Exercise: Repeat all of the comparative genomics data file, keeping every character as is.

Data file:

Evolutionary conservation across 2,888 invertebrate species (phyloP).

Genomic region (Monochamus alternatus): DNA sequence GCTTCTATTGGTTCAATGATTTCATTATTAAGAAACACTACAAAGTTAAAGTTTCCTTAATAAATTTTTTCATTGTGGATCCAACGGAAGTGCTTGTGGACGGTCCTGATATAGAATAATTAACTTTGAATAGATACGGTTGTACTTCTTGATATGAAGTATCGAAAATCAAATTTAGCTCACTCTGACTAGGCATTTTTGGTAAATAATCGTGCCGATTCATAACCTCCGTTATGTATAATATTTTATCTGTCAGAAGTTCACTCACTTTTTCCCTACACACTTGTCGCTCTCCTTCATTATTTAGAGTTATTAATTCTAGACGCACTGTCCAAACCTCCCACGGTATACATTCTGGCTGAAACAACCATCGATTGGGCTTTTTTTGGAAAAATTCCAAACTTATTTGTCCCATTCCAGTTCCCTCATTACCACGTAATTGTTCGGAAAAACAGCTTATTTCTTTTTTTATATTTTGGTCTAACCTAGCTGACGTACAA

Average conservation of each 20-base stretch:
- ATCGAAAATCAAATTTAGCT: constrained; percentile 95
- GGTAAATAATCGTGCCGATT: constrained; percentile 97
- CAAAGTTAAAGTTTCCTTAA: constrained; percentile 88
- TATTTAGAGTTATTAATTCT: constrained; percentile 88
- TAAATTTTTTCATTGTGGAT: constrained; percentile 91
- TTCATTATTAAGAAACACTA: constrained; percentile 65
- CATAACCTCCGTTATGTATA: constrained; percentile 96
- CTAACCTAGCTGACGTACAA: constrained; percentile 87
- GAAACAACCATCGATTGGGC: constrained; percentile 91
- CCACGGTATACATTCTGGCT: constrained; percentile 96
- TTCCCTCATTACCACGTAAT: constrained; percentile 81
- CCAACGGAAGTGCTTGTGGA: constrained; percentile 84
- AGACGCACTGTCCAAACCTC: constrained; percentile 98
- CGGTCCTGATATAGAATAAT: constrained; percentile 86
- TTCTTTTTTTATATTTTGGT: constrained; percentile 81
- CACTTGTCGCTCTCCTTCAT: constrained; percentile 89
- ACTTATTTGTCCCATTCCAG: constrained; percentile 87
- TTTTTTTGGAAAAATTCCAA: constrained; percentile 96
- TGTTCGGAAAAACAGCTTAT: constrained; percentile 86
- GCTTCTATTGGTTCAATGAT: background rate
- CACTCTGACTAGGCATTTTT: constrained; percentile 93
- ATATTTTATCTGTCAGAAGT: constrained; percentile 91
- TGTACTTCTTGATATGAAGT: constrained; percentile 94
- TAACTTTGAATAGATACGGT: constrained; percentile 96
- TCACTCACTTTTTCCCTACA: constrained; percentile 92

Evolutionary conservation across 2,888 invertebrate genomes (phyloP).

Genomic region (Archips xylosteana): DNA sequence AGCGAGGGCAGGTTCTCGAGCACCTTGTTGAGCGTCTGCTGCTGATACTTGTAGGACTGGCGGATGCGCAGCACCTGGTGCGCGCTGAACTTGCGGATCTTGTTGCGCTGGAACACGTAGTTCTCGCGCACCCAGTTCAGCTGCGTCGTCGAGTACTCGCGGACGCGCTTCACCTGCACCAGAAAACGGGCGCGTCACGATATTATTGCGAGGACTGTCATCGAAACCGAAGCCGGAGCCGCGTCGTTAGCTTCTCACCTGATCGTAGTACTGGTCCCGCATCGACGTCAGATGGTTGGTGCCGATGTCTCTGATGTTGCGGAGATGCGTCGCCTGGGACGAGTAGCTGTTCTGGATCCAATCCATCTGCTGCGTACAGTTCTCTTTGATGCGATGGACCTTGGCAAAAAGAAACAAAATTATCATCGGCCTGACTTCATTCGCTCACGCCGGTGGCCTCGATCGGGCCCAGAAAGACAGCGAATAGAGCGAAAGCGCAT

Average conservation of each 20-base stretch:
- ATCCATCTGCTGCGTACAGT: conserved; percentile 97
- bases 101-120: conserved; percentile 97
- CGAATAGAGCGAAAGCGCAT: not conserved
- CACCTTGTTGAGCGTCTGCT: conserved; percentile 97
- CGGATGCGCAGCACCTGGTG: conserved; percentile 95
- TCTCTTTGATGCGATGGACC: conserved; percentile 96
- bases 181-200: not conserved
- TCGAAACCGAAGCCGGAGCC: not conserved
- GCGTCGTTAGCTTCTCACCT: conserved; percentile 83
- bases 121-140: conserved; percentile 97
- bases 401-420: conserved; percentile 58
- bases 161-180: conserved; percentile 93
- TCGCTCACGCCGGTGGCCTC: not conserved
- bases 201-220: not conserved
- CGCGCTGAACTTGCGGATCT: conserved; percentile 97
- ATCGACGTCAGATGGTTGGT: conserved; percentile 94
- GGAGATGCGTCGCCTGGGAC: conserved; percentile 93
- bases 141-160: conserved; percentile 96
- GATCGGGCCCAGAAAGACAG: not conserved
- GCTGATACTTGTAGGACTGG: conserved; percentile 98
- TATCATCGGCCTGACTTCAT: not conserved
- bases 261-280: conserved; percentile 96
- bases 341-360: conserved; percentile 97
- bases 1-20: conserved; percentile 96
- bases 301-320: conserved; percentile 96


Evolutionary conservation across 2,888 invertebrate species (phyloP).

Genomic region (Monochamus alternatus): DNA sequence GCTTCTATTGGTTCAATGATTTCATTATTAAGAAACACTACAAAGTTAAAGTTTCCTTAATAAATTTTTTCATTGTGGATCCAACGGAAGTGCTTGTGGACGGTCCTGATATAGAATAATTAACTTTGAATAGATACGGTTGTACTTCTTGATATGAAGTATCGAAAATCAAATTTAGCTCACTCTGACTAGGCATTTTTGGTAAATAATCGTGCCGATTCATAACCTCCGTTATGTATAATATTTTATCTGTCAGAAGTTCACTCACTTTTTCCCTACACACTTGTCGCTCTCCTTCATTATTTAGAGTTATTAATTCTAGACGCACTGTCCAAACCTCCCACGGTATACATTCTGGCTGAAACAACCATCGATTGGGCTTTTTTTGGAAAAATTCCAAACTTATTTGTCCCATTCCAGTTCCCTCATTACCACGTAATTGTTCGGAAAAACAGCTTATTTCTTTTTTTATATTTTGGTCTAACCTAGCTGACGTACAA

Average conservation of each 20-base stretch:
- ATCGAAAATCAAATTTAGCT: constrained; percentile 95
- GGTAAATAATCGTGCCGATT: constrained; percentile 97
- CAAAGTTAAAGTTTCCTTAA: constrained; percentile 88
- TATTTAGAGTTATTAATTCT: constrained; percentile 88
- TAAATTTTTTCATTGTGGAT: constrained; percentile 91
- TTCATTATTAAGAAACACTA: constrained; percentile 65
- CATAACCTCCGTTATGTATA: constrained; percentile 96
- CTAACCTAGCTGACGTACAA: constrained; percentile 87
- GAAACAACCATCGATTGGGC: constrained; percentile 91
- CCACGGTATACATTCTGGCT: constrained; percentile 96
- TTCCCTCATTACCACGTAAT: constrained; percentile 81
- CCAACGGAAGTGCTTGTGGA: constrained; percentile 84
- AGACGCACTGTCCAAACCTC: constrained; percentile 98
- CGGTCCTGATATAGAATAAT: constrained; percentile 86
- TTCTTTTTTTATATTTTGGT: constrained; percentile 81
- CACTTGTCGCTCTCCTTCAT: constrained; percentile 89
- ACTTATTTGTCCCATTCCAG: constrained; percentile 87
- TTTTTTTGGAAAAATTCCAA: constrained; percentile 96
- TGTTCGGAAAAACAGCTTAT: constrained; percentile 86
- GCTTCTATTGGTTCAATGAT: background rate
- CACTCTGACTAGGCATTTTT: constrained; percentile 93
- ATATTTTATCTGTCAGAAGT: constrained; percentile 91
- TGTACTTCTTGATATGAAGT: constrained; percentile 94
- TAACTTTGAATAGATACGGT: constrained; percentile 96
- TCACTCACTTTTTCCCTACA: constrained; percentile 92

Evolutionary conservation across 2,888 invertebrate genomes (phyloP).

Genomic region (Archips xylosteana): DNA sequence AGCGAGGGCAGGTTCTCGAGCACCTTGTTGAGCGTCTGCTGCTGATACTTGTAGGACTGGCGGATGCGCAGCACCTGGTGCGCGCTGAACTTGCGGATCTTGTTGCGCTGGAACACGTAGTTCTCGCGCACCCAGTTCAGCTGCGTCGTCGAGTACTCGCGGACGCGCTTCACCTGCACCAGAAAACGGGCGCGTCACGATATTATTGCGAGGACTGTCATCGAAACCGAAGCCGGAGCCGCGTCGTTAGCTTCTCACCTGATCGTAGTACTGGTCCCGCATCGACGTCAGATGGTTGGTGCCGATGTCTCTGATGTTGCGGAGATGCGTCGCCTGGGACGAGTAGCTGTTCTGGATCCAATCCATCTGCTGCGTACAGTTCTCTTTGATGCGATGGACCTTGGCAAAAAGAAACAAAATTATCATCGGCCTGACTTCATTCGCTCACGCCGGTGGCCTCGATCGGGCCCAGAAAGACAGCGAATAGAGCGAAAGCGCAT

Average conservation of each 20-base stretch:
- ATCCATCTGCTGCGTACAGT: conserved; percentile 97
- bases 101-120: conserved; percentile 97
- CGAATAGAGCGAAAGCGCAT: not conserved
- CACCTTGTTGAGCGTCTGCT: conserved; percentile 97
- CGGATGCGCAGCACCTGGTG: conserved; percentile 95
- TCTCTTTGATGCGATGGACC: conserved; percentile 96
- bases 181-200: not conserved
- TCGAAACCGAAGCCGGAGCC: not conserved
- GCGTCGTTAGCTTCTCACCT: conserved; percentile 83
- bases 121-140: conserved; percentile 97
- bases 401-420: conserved; percentile 58
- bases 161-180: conserved; percentile 93
- TCGCTCACGCCGGTGGCCTC: not conserved
- bases 201-220: not conserved
- CGCGCTGAACTTGCGGATCT: conserved; percentile 97
- ATCGACGTCAGATGGTTGGT: conserved; percentile 94
- GGAGATGCGTCGCCTGGGAC: conserved; percentile 93
- bases 141-160: conserved; percentile 96
- GATCGGGCCCAGAAAGACAG: not conserved
- GCTGATACTTGTAGGACTGG: conserved; percentile 98
- TATCATCGGCCTGACTTCAT: not conserved
- bases 261-280: conserved; percentile 96
- bases 341-360: conserved; percentile 97
- bases 1-20: conserved; percentile 96
- bases 301-320: conserved; percentile 96